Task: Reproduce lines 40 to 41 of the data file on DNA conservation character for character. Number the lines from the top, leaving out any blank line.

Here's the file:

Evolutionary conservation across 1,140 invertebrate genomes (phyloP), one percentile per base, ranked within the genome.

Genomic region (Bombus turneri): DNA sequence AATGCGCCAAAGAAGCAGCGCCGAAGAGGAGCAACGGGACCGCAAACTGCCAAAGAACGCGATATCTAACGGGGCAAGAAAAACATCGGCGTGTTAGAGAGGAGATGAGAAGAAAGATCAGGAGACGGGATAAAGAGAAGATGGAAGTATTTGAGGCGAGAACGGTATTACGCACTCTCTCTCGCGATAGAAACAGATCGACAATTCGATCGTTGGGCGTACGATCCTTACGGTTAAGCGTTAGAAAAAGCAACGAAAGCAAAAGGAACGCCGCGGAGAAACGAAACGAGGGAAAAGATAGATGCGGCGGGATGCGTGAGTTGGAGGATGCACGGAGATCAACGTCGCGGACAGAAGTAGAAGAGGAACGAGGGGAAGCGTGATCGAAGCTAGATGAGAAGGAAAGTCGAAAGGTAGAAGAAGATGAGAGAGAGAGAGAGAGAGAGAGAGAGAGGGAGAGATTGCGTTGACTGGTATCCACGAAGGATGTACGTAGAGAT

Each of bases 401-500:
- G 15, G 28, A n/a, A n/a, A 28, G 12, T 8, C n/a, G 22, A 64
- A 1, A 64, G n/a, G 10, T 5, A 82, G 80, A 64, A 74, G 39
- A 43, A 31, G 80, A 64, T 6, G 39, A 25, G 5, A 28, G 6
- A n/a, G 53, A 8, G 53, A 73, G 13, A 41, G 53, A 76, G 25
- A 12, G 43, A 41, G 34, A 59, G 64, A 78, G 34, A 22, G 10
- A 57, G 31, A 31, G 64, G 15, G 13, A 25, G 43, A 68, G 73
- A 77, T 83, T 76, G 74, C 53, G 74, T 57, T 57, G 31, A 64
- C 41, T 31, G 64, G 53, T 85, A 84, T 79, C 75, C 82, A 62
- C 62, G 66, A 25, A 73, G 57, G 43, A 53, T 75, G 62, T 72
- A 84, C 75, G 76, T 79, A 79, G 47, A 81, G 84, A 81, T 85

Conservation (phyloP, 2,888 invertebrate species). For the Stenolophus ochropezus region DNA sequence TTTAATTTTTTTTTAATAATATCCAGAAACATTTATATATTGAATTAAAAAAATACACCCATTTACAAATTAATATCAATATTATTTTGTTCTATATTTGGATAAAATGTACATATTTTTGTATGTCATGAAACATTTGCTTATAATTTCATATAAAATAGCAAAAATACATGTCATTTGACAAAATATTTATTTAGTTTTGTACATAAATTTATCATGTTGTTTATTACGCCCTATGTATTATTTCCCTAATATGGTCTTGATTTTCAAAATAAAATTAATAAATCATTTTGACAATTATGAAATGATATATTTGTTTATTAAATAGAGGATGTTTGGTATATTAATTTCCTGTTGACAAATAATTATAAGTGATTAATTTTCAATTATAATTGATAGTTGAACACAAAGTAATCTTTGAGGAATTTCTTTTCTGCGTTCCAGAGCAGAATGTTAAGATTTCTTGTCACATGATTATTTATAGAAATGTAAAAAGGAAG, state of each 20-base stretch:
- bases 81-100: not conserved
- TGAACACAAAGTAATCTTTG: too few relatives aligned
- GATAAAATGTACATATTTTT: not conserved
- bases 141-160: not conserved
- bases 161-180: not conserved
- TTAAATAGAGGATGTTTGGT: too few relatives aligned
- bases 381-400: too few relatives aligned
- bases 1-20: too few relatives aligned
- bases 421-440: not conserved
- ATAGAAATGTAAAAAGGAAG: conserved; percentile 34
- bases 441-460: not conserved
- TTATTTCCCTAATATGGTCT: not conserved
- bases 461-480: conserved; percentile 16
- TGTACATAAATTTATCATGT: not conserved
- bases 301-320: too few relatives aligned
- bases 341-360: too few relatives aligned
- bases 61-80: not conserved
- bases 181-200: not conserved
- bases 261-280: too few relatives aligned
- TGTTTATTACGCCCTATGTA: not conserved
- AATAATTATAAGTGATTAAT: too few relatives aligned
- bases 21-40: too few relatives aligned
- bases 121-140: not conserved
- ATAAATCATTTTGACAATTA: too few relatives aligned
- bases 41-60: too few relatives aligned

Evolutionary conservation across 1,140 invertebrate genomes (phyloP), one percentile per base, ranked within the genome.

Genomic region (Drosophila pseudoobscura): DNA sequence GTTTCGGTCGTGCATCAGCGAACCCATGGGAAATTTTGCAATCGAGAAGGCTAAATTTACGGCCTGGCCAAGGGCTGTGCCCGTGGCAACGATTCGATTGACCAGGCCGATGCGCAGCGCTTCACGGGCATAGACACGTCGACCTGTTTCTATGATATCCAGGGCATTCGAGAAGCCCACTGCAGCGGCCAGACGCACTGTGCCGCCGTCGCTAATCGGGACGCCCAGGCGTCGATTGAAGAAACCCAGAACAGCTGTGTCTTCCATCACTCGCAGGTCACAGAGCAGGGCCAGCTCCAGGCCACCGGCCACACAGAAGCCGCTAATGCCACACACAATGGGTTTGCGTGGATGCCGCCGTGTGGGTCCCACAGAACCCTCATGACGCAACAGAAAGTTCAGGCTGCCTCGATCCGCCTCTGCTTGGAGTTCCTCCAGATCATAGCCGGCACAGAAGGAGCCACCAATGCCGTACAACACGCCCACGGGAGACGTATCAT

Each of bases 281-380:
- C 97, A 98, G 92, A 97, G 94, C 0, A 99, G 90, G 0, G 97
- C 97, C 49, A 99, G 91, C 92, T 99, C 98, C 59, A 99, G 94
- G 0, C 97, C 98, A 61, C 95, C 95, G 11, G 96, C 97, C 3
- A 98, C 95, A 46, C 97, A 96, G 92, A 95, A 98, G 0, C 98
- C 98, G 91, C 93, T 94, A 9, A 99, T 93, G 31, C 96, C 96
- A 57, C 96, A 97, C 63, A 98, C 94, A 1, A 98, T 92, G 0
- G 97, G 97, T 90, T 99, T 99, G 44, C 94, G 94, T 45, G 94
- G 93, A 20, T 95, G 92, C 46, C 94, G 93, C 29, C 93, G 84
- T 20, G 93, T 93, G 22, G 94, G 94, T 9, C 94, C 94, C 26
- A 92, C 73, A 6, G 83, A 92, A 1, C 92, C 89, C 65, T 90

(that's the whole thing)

Evolutionary conservation across 1,140 invertebrate genomes (phyloP), one percentile per base, ranked within the genome.

Genomic region (Drosophila pseudoobscura): DNA sequence GTTTCGGTCGTGCATCAGCGAACCCATGGGAAATTTTGCAATCGAGAAGGCTAAATTTACGGCCTGGCCAAGGGCTGTGCCCGTGGCAACGATTCGATTGACCAGGCCGATGCGCAGCGCTTCACGGGCATAGACACGTCGACCTGTTTCTATGATATCCAGGGCATTCGAGAAGCCCACTGCAGCGGCCAGACGCACTGTGCCGCCGTCGCTAATCGGGACGCCCAGGCGTCGATTGAAGAAACCCAGAACAGCTGTGTCTTCCATCACTCGCAGGTCACAGAGCAGGGCCAGCTCCAGGCCACCGGCCACACAGAAGCCGCTAATGCCACACACAATGGGTTTGCGTGGATGCCGCCGTGTGGGTCCCACAGAACCCTCATGACGCAACAGAAAGTTCAGGCTGCCTCGATCCGCCTCTGCTTGGAGTTCCTCCAGATCATAGCCGGCACAGAAGGAGCCACCAATGCCGTACAACACGCCCACGGGAGACGTATCAT